CHICAGO - If a cool camel could make youngsters want to smoke, researchers reasoned, then a smart-alecky penguin, walrus, bear and buzzard might help them shun the habit.
The buzzard was a flop. But cartoonish sketches of the three other animals, drawn in cool poses a la Joe Camel on mock tobacco warning labels and signs, were a hit with schoolchildren involved in the research.
Warnings featuring the cartoon animals were rated as more believable than those showing only printed messages, according to a study of 580 youngsters in December's Archives of Pediatrics & Adolescent Medicine.
The smart-aleck characters ''may be particularly appealing to the rebellious nature of adolescents,'' the researchers wrote.
Joe Camel was created by R.J. Reynolds but was banned in advertising as part of the nation's $206 billion tobacco settlement because of allegations that the character was leading youngsters to take up smoking.
Reynolds has said Joe Camel was aimed at young adults, not children. But the researchers noted that a focus group of youngsters in the study called him a ''cool dude.''
Researchers Sonia Duffy of the Veterans Affairs Ann Arbor Healthcare System in Michigan and Dee Burton of the University of Illinois in Chicago surveyed children from kindergarten through 12th grade in Chicago's public schools.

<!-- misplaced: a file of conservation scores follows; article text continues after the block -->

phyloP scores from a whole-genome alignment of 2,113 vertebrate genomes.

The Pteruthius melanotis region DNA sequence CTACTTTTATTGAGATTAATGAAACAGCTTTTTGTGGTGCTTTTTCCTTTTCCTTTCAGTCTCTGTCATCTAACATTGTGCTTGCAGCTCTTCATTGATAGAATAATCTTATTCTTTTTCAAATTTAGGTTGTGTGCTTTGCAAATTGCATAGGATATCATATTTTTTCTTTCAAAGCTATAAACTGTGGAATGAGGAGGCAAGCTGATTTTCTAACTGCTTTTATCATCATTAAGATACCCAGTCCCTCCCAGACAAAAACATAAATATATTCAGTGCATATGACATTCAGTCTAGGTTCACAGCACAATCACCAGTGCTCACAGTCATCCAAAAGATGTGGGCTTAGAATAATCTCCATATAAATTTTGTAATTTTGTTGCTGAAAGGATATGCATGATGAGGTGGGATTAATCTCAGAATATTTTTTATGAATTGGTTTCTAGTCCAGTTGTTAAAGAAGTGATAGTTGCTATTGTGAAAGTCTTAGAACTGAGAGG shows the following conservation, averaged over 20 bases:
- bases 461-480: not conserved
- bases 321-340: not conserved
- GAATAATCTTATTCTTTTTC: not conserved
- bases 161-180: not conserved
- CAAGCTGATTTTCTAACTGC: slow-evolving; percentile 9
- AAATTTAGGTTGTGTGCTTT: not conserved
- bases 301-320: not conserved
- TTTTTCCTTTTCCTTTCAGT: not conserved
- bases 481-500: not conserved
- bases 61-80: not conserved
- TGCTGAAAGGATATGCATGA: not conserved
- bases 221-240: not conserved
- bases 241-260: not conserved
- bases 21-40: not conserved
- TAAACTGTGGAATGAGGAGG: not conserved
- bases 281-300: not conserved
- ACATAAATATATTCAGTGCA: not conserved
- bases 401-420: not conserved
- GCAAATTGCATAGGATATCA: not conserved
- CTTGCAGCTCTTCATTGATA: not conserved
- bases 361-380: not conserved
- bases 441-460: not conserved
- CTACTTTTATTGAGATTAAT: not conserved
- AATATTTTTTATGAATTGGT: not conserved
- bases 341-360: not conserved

Youngsters were shown two currently used warnings - ''Smoking kills'' and ''Smoking causes lung cancer, heart disease, emphysema and may complicate pregnancy.'' The warnings were either plain, printed messages or featured the cartoon animals leaning nonchalantly against signs bearing the warnings.
Students of all ages rated ''Smoking kills'' as the less important and believable of the two printed messages. And while the devilish-looking walrus was the favorite, all of the cartoon messages got higher ratings than the plain ones.
The findings suggest that the cartoon warnings would increase children's awareness about the dangers of smoking, Duffy said.
At least one-fourth of American high school students are smokers.
Ron Todd, director of tobacco control for the American Cancer Society, praised the idea of using ''image-based campaigns'' to reach young people but said the study results are not conclusive enough to warrant starting an anti-smoking campaign using cartoon characters.
In addition, he said, such campaigns might even backfire among adults, who ''might take it as more of a joke.''
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